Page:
US 3932591 A
An improved process for preparing wet process phosphoric acid by calcining a phosphate source at a temperature in the range of 1600 2200 matrix, phosphate slimes, phosphate pebble or other phosphate source.
1. In a process for producing phosphoric acid wherein phosphate rock is mined, beneficiated, the beneficiated product separated into a slimes stream, one or more pebble streams, and a concentrate stream, the slimes stream discarded, and the pebble streams digested with mineral acid and filtered to remove impurities, the improvement comprising dewatering the slimes stream to a sollds content of at least 40 percent by weight, calcining the dewatered slimes at a temperature in the range of 1600 beneficiated pebble prior to digesting with a mineral acid and filtering the resultant slurry to remove solid matter.
2. The process of claim 1 wherein the dewatered slimes have a solids content of about 50 percent by weight and the calcination temperature is in the range of 1750
3. The process of claim 1 wherein the dewatered slimes are added to the beneficiated pebble prior to calcination and the mixture calcined at a temperature in the range of 1600
4. The process of claim 3 wherein the calcination temperature is in the range of 1750
5. A process for the preparation of phosphoric acid from phosphate slimes comprising dewatering the slimes to a minimum solids content of 40 percent by weight, calcining the dewatered slimes at a temperature in the range of 1600 acid, and filtering to remove solid matter from the product phosphoric acid.
Four 100-gram portions of air dried phosphate slimes recovered from a dilute slimes slurry were calcined for 1 hour at the followng temperatures:
Sample Calcination Temperature______________________________________A not calcinedB 1200C 1600D 1800______________________________________
The quantity of phosphoric acid necessary to convert all the phosphate in the slimes to monocalcium orthophosphate according to the following equation was calculated and a threefold excess was added (224 g. of 62.5% c.p. H.sub.3 PO.sub.4).
[Ca.sub.3 (PO.sub.4).sub.2 ].sub.3 CaF.sub.2 + 14H.sub.3 PO.sub.4 → 10Ca (H.sub.2 PO.sub.4).sub.2 + 2HF
Each sample was digested in the H.sub.3 PO.sub.4 for 1/2 hour at 140 solids slurry. The residue from the digestions was removed by filtration and the filtration rates of each determined with the following results.
__________________________________________________________________________ Filtration Table I Rate, Analysis, % P.sub.2 O.sub.5 gal./hr.Sample P.sub.2 O.sub.5 Fe.sub.2 O.sub.3 Al.sub.2 O.sub.3 MgO Solubilized,% ft..sup.2__________________________________________________________________________Feed Slimes (dried) 16.04 4.78 13.65 2.27 -- --Feed Slimes (calcined) 16.76 5.54 15.01 2.61 -- --Feed Slimes (at 30% P.sub.2 O.sub.5).sup.1 30.0 10.4 27.8 4.8 -- --Filtrate A (uncalcined) 30.0 10.9 12.8 -- 79.6 0.31Filtrate B (1200 30.0 4.2 12.7 -- 97.6 27.4Filtrate C (1600 30.0 1.4 8.8 -- 92.1 29.6Filtrate D (1800 30.0 1.0 3.8 2.9 93.9 168__________________________________________________________________________ .sup.1 All results expressed on the same P.sub.2 O.sub.5 basis for comparison purposes.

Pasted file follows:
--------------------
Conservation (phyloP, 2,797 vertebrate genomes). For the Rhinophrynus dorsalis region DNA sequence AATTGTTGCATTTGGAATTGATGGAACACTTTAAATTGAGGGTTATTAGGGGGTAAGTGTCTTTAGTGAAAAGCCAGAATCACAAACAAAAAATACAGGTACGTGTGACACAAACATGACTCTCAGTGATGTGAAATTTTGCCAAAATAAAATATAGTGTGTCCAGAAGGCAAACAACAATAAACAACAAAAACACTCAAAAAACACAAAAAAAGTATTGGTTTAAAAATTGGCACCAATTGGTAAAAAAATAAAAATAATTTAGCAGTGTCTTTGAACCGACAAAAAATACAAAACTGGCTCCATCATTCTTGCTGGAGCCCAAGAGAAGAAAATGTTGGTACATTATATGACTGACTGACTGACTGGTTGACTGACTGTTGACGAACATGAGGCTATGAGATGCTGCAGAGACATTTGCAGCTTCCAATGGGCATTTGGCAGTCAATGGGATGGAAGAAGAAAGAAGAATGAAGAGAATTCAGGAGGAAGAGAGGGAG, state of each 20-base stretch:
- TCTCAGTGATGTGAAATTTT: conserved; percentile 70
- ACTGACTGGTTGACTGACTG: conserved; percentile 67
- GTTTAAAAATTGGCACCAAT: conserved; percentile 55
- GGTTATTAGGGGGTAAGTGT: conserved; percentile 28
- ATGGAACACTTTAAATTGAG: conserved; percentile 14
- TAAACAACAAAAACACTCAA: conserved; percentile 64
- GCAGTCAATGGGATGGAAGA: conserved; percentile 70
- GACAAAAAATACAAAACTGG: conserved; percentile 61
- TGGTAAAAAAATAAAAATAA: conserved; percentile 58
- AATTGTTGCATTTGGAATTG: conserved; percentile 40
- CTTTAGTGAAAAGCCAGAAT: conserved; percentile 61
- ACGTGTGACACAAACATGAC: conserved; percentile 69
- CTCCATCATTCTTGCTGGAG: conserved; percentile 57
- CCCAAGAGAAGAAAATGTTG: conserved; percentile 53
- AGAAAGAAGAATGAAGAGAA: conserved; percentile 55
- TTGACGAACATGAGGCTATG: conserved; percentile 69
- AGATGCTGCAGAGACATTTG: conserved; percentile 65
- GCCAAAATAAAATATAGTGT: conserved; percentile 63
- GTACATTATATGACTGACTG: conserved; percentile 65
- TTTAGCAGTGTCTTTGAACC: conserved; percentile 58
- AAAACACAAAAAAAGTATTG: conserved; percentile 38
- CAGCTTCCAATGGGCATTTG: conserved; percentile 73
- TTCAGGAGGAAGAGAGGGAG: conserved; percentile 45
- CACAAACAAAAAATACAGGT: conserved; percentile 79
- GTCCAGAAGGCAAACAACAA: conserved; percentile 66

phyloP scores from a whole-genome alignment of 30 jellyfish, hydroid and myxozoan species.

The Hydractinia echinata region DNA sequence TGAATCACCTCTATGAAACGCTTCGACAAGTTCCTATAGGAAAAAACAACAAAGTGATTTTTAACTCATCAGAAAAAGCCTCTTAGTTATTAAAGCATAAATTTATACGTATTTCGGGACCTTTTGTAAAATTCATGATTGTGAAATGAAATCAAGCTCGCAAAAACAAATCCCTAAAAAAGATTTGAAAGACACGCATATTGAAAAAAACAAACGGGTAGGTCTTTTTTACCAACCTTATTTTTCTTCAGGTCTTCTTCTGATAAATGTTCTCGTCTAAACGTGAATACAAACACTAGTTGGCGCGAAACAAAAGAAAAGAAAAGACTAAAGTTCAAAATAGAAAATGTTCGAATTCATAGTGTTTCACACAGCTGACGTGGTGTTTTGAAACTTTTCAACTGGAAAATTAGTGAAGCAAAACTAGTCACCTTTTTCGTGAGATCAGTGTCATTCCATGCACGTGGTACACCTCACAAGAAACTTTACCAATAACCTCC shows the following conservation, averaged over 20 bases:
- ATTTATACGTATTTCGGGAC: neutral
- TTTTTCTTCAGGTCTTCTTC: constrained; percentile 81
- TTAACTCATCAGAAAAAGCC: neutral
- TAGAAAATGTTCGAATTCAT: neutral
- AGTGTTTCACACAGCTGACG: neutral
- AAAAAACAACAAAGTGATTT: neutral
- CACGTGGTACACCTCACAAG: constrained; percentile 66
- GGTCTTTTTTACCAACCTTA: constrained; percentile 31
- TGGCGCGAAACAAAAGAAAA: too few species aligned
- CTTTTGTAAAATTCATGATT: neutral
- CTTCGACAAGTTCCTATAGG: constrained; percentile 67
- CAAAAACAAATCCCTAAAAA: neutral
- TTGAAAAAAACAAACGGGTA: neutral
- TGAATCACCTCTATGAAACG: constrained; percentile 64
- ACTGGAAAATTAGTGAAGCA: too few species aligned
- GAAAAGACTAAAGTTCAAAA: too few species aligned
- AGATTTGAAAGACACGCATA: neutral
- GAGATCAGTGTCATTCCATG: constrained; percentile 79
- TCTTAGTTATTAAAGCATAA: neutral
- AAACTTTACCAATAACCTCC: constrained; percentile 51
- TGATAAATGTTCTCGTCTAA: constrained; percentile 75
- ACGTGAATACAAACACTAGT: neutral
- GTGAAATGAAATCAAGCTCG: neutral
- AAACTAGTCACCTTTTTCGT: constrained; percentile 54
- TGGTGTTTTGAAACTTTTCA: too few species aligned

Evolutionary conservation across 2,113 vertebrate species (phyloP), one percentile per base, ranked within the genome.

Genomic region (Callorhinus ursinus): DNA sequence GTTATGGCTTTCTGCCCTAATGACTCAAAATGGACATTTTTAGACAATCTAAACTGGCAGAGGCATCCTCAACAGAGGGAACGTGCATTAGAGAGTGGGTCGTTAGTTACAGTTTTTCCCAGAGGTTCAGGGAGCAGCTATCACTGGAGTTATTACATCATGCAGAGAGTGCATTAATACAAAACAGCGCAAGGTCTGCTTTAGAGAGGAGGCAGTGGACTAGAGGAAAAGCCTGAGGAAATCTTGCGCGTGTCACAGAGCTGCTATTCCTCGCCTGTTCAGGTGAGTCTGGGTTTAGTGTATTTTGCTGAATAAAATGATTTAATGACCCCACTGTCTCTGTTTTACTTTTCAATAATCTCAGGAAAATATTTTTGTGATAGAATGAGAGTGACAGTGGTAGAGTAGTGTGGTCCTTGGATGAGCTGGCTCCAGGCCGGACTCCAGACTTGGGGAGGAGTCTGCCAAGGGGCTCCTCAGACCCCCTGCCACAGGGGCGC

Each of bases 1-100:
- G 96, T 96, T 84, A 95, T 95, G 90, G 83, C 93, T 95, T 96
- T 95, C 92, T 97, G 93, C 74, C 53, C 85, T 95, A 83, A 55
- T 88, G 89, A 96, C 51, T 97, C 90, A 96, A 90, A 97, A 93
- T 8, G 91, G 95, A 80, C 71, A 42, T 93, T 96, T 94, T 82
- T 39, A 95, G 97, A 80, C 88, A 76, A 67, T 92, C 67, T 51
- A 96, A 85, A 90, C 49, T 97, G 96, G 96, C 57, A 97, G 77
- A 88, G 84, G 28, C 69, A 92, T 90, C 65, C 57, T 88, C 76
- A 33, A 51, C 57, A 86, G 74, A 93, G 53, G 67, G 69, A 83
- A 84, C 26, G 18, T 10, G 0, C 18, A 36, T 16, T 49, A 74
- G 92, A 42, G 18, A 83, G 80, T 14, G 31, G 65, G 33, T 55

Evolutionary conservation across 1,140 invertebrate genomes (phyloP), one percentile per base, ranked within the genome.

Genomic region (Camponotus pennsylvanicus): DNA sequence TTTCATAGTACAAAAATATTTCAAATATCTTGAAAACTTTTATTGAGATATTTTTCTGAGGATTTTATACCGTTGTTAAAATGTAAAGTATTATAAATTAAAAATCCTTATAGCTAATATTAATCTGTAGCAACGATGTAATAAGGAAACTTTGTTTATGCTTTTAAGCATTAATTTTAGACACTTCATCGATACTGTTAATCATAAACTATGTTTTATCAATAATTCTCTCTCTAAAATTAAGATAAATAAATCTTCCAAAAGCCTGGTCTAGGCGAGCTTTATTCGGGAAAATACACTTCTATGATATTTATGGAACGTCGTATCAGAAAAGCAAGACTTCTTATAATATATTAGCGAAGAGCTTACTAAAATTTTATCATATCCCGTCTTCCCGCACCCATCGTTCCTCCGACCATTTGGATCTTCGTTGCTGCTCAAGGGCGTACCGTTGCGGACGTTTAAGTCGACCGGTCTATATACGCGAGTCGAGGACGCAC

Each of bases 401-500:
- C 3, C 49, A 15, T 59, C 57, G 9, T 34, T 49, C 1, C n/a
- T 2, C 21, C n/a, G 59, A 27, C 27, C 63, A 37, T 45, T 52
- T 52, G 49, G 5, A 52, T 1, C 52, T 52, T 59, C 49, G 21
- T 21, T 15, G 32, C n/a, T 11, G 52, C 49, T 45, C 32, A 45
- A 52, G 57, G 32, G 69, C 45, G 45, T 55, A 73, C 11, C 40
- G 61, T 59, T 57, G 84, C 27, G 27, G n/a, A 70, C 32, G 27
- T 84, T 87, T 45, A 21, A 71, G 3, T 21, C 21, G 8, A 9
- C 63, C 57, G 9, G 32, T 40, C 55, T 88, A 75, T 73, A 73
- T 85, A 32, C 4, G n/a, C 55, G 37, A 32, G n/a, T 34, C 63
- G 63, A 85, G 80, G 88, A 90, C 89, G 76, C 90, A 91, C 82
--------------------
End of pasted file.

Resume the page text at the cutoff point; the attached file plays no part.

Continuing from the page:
The above results show the increasing rejection of iron and aluminum with increasing calcining temperatures. In the case of 1800 calcination, 87% of the Al.sub.2 O.sub.3 and 90.8% of the Fe.sub.2 O.sub.3 have been rejected with 93.9% recovery of the phosphate values. The remarkable increase in filtration rate for 1800 most unexpected result. MgO rejection is 44%.
A 100-gram portion of sample D of Example 1, after calcination, was digested for 1/2 hour at 140 H.sub.3 PO.sub.4 as in Example 1 and 1% excess of H.sub.2 SO.sub.4 over that required to precipitate all the calcium in the slimes as gypsum. The following analysis of the filtrate was obtained.
Table II__________________________________________________________________________Analysis,% P.sub.2 O.sub.5 Filtration Rate,P.sub.2 O.sub.5 Fe.sub.2 O.sub.3 Al.sub.2 O.sub.3 MgO Solubilized, % gal./hr./ft..sup.2__________________________________________________________________________30.0 0.77 4.4 2.7 100 300__________________________________________________________________________
Two 100-gram portions of as-mined phosphate matrix were dried, crushed, and uniformly mixed. One portion was calcined at 1800 Each portion was digested with 300% excess c.p. phosphoric acid with sufficient sulfuric acid present to maintain 2.5% excess over that required to precipitate all the calcium contained in the BPL value in the matrix as calcium sulfate (gypsum). Both digestions were made at 160 filtered, filtration rates determined, and analysis obtained on the filtrates as follows:
Table III__________________________________________________________________________ Filtration Analysis, % P.sub.2 O.sub.5 Rate, gal./Sample P.sub.2 O.sub.5 Fe.sub.2 O.sub.3 Al.sub.2 O.sub.3 MgO Solubilized,% hr./ft..sup.2__________________________________________________________________________Matrix (dried) 19.29 2.09 2.60 0.41 -- --Matrix (1800 19.92 2.31 2.83 0.45 -- --Matrix (at 30% P.sub.2 O.sub.5) 30.0 3.25 4.04 0.64 -- --Filtrate A (uncalcined) 30.0 3.32 3.92 0.55 87.6 80.8Filtrate B (1800 30.0 1.91 1.74 0.26 95.3 390__________________________________________________________________________
The above results show the effect of 1800 mined matrix when the calcined matrix is digested with sulfuric acid to produce wet-process phosphoric acid.
For comparison purposes, two "typical" wet-process phosphoric acid analyses are given below.
Table IV______________________________________ Analysis,% Acid A Acid B______________________________________P.sub.2 O.sub.5 30.0 30.0Fe.sub.2 O.sub.3 0.78 1.22Al.sub.2 O.sub.3 1.56 1.10MgO 0.22 0.34______________________________________
This example illustrates that by practicing the calcining step of our invention on beneficiated phosphate rock, a more easily filtered digestion slurry is produced and a higher quality phosphoric product can be recovered.